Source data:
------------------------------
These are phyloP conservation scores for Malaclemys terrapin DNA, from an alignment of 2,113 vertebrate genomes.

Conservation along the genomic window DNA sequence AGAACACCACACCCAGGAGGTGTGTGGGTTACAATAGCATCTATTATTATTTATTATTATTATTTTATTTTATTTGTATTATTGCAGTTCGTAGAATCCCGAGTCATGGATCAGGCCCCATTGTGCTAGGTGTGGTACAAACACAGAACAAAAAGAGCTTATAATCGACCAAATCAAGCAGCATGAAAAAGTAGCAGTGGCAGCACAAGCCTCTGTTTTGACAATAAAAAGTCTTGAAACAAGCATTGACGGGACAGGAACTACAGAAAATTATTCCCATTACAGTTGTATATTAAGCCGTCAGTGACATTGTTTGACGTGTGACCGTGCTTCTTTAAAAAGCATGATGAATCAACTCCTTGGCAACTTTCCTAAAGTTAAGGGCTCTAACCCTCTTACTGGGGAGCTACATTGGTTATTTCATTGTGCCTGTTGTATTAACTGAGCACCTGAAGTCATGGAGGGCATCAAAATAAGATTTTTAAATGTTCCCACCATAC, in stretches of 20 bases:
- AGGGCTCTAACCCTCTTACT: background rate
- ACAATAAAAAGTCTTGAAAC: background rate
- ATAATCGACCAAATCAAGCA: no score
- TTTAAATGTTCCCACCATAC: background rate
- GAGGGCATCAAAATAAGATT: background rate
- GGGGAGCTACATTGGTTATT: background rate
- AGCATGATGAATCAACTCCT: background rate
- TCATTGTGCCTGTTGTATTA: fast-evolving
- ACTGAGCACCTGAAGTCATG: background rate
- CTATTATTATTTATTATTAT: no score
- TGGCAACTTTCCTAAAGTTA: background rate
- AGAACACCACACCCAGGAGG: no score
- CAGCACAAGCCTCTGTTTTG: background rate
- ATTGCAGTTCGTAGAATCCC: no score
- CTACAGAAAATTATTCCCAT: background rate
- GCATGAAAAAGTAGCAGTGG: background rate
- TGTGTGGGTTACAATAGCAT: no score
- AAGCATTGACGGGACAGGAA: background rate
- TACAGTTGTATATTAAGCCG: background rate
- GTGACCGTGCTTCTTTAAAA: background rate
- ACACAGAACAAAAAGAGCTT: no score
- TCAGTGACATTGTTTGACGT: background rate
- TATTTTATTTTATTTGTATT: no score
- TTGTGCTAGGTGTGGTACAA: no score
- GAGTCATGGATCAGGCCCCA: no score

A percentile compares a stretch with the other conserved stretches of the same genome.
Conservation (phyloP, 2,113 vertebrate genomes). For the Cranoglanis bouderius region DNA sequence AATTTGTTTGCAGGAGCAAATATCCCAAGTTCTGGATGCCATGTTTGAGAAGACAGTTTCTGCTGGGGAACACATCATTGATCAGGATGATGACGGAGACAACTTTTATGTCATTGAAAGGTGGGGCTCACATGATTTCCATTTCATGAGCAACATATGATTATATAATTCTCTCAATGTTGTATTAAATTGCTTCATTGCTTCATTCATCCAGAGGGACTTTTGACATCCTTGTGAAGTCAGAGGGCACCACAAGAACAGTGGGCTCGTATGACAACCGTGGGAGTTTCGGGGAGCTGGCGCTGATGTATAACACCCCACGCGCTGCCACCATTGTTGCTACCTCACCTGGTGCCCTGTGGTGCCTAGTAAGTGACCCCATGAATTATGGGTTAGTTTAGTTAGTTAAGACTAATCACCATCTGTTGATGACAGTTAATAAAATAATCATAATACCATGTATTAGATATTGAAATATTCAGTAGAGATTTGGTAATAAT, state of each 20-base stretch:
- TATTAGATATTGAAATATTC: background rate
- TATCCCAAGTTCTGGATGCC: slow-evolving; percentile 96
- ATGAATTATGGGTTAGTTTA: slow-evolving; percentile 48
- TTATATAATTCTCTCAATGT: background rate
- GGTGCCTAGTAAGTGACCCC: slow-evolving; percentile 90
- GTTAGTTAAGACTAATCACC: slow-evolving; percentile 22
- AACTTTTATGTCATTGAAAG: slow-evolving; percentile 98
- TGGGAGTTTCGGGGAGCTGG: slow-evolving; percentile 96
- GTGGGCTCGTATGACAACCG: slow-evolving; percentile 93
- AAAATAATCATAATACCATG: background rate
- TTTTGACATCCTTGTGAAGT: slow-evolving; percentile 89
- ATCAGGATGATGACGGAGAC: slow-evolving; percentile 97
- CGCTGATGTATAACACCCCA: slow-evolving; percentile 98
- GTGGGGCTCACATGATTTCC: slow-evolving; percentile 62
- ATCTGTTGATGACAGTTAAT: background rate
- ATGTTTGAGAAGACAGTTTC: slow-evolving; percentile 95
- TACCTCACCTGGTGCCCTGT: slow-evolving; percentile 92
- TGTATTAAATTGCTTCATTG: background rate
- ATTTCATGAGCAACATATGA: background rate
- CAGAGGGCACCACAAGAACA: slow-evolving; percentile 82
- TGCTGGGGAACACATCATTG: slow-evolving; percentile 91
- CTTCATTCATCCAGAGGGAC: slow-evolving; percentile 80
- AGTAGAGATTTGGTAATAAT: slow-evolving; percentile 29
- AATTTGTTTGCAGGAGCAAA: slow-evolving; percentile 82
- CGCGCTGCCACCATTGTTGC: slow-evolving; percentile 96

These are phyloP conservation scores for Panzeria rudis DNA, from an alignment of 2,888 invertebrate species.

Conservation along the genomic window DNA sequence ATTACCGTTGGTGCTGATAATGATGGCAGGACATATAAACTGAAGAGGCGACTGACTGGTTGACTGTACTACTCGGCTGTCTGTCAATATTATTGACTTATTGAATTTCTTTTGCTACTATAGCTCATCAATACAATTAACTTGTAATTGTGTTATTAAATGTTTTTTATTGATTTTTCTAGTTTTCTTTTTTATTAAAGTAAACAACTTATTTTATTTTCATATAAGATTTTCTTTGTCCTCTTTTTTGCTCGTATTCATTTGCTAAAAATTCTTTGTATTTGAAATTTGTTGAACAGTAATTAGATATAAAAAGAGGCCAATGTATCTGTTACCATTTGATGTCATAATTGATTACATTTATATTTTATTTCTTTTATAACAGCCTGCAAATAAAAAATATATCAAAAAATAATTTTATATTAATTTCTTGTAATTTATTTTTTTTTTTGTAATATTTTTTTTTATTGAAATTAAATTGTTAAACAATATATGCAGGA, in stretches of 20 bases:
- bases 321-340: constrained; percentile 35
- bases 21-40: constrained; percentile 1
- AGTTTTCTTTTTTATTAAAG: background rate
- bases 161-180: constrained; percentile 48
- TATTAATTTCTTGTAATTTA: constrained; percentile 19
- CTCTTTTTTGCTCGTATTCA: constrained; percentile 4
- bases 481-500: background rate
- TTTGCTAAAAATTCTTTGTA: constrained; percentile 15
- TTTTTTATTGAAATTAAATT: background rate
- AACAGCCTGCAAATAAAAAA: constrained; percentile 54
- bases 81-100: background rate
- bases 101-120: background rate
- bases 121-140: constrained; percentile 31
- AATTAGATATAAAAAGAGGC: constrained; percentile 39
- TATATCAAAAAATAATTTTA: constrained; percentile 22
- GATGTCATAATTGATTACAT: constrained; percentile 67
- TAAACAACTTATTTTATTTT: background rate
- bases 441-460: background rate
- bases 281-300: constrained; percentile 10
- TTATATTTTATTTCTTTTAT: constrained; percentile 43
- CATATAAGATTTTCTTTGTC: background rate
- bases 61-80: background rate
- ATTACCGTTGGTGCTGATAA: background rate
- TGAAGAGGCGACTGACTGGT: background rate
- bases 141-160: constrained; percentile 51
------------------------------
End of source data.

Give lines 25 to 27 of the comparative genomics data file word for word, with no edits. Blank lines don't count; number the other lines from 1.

- TATTTTATTTTATTTGTATT: no score
- TTGTGCTAGGTGTGGTACAA: no score
- GAGTCATGGATCAGGCCCCA: no score